Armour To Suit Anyone

16 November 2023

Do you need a full set of medieval armour in your life? Perhaps a replica for the re-enactment circuit will do?

By Charles Hartley

Charles Harley is the Director of Hartleys Auctions and specialises in arms, militaria and taxidermy.

As an auctioneer I have a wonderfully varied life, not just in the items, but the situations I find myself in. Harking back to the earliest part of my career, I visited a semi-derelict property via a particularly sheepish solicitor. The front door remained fixed as the warped wood had fused shut, giving it “the shoulder” it burst open sending me unbalanced and heavy into the hallway where the wormed floorboards started giving way underfoot. As if in a scene from Indiana Jones, I scrambled to safety into a room veiled in the dull darkness of cigarette-stained net curtains. Once my eyes adjusted, I was met with the most amazing scene, as if this suburban bungalow was transformed to a castle armoury, lay before me was a myriad of weapons; from drums to spears, from sabres to muskets. Although within this surplus there had been some real treasures, the piece that held my attention the most was a Cuirassier breast-plate excitingly pierced by two musket balls; unlike any other item in the market, this damage only increased value as it left the stark imprint of its gruesome past.

Composite South German heavy field armour, partly Nuremberg, circa 1540, with a North Italian close helmet, circa 1570.
Sold for £11,000, including buyers premium, image courtesy of Olympia Auctions.

I spoke to Thomas Del Mar, founder of Olympia Auctions famed for their sales of Armour. He painted a picture of a highly diverse demographic of buyers, from your focused and dedicated collectors through to your interior designers. One thing said that really stuck with me was the fact that armour can reflect value for money. Effective musket fire made armour relatively redundant in the 1600s, so much of the full suits you see will be 16th century or earlier, yet many sale results fall within the £8 -16-thousand-pound range and as Thomas said “You find me a sculpture from the 1500s for less!”. He is absolutely right, the artisan nature of their creation, the history that they represent and their beauty in a modern context sings to me more than carved marble. Such a piece can be seen from a German heavy field armour from 1540 with later Italian helmet, that found a new home for a mere £11,000. Of course, not all armour (suits or otherwise) are “bargains”, often being owned by the rich and used in historically defining moments, strong provenance or quality can send prices rocketing. For example, Olympia Auctions recently reached a whopping £96,000 for an important German etched, gilt and embossed burgonet helmet – bosting strong provenance and stunning quality.

Keith Dowen, curator at the Royal Armouries in Leeds, suggested that now was not the best time for armour. He felt the UK market had contracted since Brexit and few major collections had been under the hammer since. He also felt that armour remained largely unaffordable to younger enthusiasts and although careful scouring of the European market can turn up the odd bargain, there are few “sleepers” these days. But I suppose it depends what you mean by a “bargain”, though I am not in a position to throw £15k at a suit of armour and I know my wife would not forgive me if I did, as a value relative to anything else it does seem affordable. Even with less to spend you can pick up a genuine antique but not a period piece, in the form of Victorian armour produced for the purpose of decorating grand houses for between £800 - £2,000.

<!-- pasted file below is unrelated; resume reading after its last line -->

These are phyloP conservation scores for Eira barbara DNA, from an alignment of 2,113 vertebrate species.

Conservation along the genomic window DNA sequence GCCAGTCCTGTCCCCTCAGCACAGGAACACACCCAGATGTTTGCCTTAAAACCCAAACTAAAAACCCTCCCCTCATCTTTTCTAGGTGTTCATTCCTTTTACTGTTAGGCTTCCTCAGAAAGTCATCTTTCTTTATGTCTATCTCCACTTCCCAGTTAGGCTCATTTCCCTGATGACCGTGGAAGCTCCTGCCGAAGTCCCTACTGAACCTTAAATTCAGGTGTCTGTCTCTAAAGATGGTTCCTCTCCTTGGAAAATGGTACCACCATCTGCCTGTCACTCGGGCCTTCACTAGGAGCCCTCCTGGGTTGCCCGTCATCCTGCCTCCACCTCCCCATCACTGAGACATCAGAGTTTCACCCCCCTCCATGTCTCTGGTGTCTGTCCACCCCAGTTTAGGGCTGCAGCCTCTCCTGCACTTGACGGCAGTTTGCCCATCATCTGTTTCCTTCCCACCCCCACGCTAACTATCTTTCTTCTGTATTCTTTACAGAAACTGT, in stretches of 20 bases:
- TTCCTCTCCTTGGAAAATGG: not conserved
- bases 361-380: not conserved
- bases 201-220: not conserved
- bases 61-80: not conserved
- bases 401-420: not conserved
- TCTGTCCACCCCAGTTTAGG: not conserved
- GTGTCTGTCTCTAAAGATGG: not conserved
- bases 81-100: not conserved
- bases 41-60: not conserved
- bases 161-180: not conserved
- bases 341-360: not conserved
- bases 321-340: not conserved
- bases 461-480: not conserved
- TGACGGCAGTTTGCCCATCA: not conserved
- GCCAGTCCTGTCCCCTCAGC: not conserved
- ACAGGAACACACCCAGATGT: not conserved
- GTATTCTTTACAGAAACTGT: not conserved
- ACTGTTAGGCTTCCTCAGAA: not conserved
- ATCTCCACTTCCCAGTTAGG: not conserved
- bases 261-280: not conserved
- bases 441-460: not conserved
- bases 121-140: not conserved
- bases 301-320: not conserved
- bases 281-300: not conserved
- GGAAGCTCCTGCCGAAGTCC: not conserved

An important South German etched, gilt and embossed closed burgonet, Ausburg, circa 1555-1560. The etching attributed to Jörg Sorg the Younger.
Sold for £96,000, including buyers premium, image courtesy of Olympia Auctions.

There even sits a colourful market for modern armour, from cosplay and its armour-plated brassieres, reenactors fighting an eternal battle with historic accuracy, to the extremely serious world of full-contact armoured combat; where you can quite literally knock seven shades of steel out of each other. I think with all three modern forms, beyond the fun, socialising and in the latter case great exercise, there is an element of escapism. I must stress that I do not see this negatively, a lot can be gained from stepping back to a simpler rawer time where the dogmas of modern life are abandoned and in exploring the ways in which our ancestors lived and died, we can ground ourselves. Speaking to Jake Coles of Armoured Combat Gloucester, he sees it as a niche but growing market where everyone from ex-soldiers to accountants, sharing a love of history, contact sports and in many cases computer games, can really “let loose”. The modern suits are mostly made in Russia and Ukraine (currently tricky), often costing £3,000 or more – interesting when you reflect on the value of the antiques. 

So, whether you are a student of history, fancy an interior show piece or identify as Sir Lancelot at the weekend, there is a suit for you. Armour is quite literally a tangible representation of history, whether it be armour worn by those who ruled, or worn by those who with a single axe blow changed the world forever, it cannot fail to strike awe and inspiration.